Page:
Text by JW, Images courtesy of Atelier R T.
Last April, the writer met Rick Tegelaar inside Moooi exhibition in Milan during Milan Design Week 2017. As one of the young designers having privilege to be at the center stage with Moooi in the biggest event in Milan, surely it raised some questions. His Meshmatics chandelier in the exhibition showing soft glowing that gently radiates onto the surface of mesh. No doubt, it stole a major attraction.
Perhaps, people may wonder who Rick Tegelaar is. Rick is a dutch designer who graduated with honors from the ArtEZ Arnhem product design department in 2011. Unlike many designers in general, the young designer Rick often develops new machines, tools and techniques for each new project to be able to retrieve new properties from a given material.
in designing a product he focuses more on industrial materials that could be stretched out the potential of new beauty or aesthetics. The direct example is his awesomeness of Meshmatics chandelier.
“I want to discover new exciting possibilities for existing materials and techniques”
Below is the exclusive interview with Rick Tegelaar about Moooi and his latest activity.
tell us briefly how did Moooi approach you for 2017 exhibition at
Salone del Mobile
I was exhibiting in Dubai and my booth was right next to that of Marcel Wanders. We never met before but I was already working with Moooi on the Filigree Floorlamp. It was about to be released so I walked up to Marcel to introduce myself. We talked a little bit about the Filigree before he pointed at the Meshmatics Chandelier and said; Who made this piece? I told him it was also mine and within 3 minutes it was settled. Now we’re working together with Moooi to transform our artisanal production proces into a more industrial proces. It’s great to see all the new machines and tools come alive and to see the design take a next step too.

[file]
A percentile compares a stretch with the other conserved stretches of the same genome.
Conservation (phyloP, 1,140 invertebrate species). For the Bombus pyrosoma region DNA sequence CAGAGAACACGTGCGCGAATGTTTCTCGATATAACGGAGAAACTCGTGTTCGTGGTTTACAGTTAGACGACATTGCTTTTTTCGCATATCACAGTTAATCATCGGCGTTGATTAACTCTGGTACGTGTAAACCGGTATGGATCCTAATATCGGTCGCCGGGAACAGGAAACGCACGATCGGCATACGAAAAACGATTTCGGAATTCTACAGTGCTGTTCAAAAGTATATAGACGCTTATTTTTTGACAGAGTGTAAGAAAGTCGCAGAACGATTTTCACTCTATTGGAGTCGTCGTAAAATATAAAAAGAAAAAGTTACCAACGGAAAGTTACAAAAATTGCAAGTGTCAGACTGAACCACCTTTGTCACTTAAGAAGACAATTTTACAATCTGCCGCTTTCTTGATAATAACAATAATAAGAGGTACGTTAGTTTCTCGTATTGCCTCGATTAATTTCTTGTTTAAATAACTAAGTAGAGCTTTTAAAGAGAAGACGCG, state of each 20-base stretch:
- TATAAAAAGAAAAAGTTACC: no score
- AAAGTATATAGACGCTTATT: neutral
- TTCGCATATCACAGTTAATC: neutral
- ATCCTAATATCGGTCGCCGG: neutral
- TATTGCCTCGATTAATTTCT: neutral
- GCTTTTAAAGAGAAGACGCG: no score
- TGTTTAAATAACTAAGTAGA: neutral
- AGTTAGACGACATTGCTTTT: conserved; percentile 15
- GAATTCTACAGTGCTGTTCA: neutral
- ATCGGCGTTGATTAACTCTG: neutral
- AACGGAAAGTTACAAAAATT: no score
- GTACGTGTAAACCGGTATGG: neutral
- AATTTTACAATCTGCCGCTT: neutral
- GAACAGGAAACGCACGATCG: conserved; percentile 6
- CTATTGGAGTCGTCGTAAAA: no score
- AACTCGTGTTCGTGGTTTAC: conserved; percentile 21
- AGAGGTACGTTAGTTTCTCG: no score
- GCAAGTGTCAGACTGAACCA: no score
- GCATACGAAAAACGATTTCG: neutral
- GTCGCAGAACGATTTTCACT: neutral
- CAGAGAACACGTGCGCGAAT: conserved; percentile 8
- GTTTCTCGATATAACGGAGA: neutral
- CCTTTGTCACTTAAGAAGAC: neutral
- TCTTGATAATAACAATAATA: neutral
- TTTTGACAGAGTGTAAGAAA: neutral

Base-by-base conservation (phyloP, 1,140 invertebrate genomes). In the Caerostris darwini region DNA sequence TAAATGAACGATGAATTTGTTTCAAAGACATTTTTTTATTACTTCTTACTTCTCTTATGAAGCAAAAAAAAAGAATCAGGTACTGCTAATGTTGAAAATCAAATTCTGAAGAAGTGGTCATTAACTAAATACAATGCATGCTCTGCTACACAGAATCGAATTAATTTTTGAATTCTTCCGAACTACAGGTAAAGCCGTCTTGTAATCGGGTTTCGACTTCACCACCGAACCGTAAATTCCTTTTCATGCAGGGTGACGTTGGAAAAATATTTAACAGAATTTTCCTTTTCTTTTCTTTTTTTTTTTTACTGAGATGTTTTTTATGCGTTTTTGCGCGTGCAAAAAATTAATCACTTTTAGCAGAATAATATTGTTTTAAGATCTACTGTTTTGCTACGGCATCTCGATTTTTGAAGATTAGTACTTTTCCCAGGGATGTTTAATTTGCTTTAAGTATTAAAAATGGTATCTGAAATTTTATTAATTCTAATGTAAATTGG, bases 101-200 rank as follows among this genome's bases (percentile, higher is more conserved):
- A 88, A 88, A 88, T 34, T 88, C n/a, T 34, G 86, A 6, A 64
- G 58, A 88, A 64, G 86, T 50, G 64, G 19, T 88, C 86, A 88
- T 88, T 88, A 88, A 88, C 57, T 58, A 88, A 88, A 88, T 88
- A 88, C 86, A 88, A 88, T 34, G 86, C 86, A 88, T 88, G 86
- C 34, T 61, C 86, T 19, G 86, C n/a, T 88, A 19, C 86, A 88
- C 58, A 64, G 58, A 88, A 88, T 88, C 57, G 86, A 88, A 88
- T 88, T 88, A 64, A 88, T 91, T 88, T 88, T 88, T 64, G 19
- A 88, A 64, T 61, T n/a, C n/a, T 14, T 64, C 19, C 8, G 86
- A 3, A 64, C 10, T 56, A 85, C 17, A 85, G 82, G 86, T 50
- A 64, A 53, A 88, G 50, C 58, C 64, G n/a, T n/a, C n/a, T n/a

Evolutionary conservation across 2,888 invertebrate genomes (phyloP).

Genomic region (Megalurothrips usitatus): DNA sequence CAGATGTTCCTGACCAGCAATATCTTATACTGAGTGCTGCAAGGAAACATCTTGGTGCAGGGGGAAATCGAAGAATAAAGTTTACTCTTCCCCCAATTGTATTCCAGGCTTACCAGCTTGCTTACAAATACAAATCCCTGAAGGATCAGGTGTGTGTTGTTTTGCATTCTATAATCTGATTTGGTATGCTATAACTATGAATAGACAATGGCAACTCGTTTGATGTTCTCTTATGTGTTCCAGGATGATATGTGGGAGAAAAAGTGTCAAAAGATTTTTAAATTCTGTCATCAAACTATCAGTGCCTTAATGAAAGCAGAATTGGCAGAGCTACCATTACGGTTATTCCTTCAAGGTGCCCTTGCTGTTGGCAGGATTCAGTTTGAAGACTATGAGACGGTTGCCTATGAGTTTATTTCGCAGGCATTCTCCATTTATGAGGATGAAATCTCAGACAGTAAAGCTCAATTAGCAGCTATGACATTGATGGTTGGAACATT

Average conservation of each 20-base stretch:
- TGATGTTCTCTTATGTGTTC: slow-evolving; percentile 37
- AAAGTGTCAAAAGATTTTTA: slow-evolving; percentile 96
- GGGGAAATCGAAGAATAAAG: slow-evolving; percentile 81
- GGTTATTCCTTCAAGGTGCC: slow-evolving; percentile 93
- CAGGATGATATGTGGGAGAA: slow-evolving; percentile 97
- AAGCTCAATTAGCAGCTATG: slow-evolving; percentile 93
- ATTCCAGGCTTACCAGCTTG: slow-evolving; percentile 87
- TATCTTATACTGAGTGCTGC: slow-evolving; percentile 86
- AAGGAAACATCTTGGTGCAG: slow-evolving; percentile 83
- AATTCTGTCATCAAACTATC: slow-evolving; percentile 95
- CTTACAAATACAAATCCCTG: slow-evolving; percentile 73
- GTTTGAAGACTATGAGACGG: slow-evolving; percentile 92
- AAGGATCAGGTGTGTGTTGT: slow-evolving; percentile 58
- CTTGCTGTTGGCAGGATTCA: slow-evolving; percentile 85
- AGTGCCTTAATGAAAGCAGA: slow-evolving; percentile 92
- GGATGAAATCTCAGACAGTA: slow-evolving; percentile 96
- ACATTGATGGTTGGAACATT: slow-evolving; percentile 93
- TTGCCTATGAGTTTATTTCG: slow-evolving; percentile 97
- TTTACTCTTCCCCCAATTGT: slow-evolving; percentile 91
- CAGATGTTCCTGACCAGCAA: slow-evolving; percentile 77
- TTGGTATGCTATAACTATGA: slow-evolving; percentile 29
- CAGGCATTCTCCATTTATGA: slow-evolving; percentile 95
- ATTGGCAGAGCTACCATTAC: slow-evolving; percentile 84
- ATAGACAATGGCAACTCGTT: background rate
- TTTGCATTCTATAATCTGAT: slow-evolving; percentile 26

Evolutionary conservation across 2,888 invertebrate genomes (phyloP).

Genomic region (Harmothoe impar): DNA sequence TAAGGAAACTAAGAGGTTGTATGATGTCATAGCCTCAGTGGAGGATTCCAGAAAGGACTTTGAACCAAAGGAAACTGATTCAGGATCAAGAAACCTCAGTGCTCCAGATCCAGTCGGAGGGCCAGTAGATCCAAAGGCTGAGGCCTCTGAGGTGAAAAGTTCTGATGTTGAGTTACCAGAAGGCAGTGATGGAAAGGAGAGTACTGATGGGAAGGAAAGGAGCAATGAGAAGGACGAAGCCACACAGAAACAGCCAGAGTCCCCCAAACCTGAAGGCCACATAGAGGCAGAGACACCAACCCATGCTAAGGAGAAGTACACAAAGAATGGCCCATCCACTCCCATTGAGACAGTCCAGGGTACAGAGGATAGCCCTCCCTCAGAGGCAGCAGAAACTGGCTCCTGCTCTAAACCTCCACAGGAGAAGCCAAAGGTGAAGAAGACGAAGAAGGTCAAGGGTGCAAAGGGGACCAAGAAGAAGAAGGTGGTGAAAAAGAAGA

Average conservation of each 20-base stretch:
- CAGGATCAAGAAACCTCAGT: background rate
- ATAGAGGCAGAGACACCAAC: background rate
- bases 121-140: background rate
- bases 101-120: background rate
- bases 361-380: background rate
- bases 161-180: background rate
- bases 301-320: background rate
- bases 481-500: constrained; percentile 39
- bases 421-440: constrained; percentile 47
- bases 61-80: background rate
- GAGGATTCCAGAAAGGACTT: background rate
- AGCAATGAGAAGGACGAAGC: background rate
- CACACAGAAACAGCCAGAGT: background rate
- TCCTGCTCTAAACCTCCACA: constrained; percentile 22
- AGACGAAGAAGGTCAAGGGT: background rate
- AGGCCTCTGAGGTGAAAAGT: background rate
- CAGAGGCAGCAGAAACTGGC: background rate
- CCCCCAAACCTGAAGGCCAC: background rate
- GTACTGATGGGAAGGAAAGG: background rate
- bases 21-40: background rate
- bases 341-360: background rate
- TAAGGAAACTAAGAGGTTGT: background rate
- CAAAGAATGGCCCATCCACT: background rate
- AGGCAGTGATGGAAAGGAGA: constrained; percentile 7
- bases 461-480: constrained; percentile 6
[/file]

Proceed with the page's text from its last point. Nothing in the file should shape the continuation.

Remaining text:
The inspiration behind your latest Meshmatics Chandelier
It all started with the material, wire mesh. It’s a pretty basic material, but I took a serious approach and developed my own technique to shape it in a very controlled way. I built my own machine and developed a set of tools to handle. the material. This precise way of working uncovers a whole new aesthetic quality of the material. Also, by stretching the mesh it also becomes stronger so that enables me to make very light and transparent structures. Something that you can see very well in the Meshmatics Chandelier. It has an integrated LED that shines upward to illuminate the mesh and cast an elaborate web of shadows on the ceiling.
Are you working for new design or upcoming collaboration?
We’re working on several projects now. We just finished our work for the in4nite project by Low&Bonar. Using the unique properties of the material Colback we developed a custom 3D pricing technique. We’re now looking in to how we can develop this further with a partner in the footwear industry. Next to that we’re working on a huge lighting installation for a renovated building in Amsterdam called Capital C. I have a fascination for lighting so that’s something I also really enjoy doing.
The latest design or interior book that you purchased or read?
I’m not really into books actually. I have a couple, mostly with information about materials and techniques. Most of my knowledge and input comes from YouTube. I watch a lot of clips about machining and manufacturing.
Design destination that you wish to visit in your next journey!
I would love to go to the US some time. I’ve never been there so I would love to explore New York, but also cities like Miami, LA and San Fransisco. Maybe I have to do a road trip or something similar. I would also love to see more of Asia and the Middle East.
Do you believe in sustainability in every design?
I thing sustainability is something every designer has in mind these days. However, I believe it comes in many forms. Making a product that is both mechanically and aesthetically durable is my main focus, but I would also like to work more with biodegradable materials. Earlier this year Arno Geesink of KRAFT Architects and myself attempted to make a cheap, easy to build, bio-based and bio-degradable tiny house out of PaperFoam. It didn’t quite work the first time but we learned a lot about working with the materials so I can see ourselves giving it another go in the future.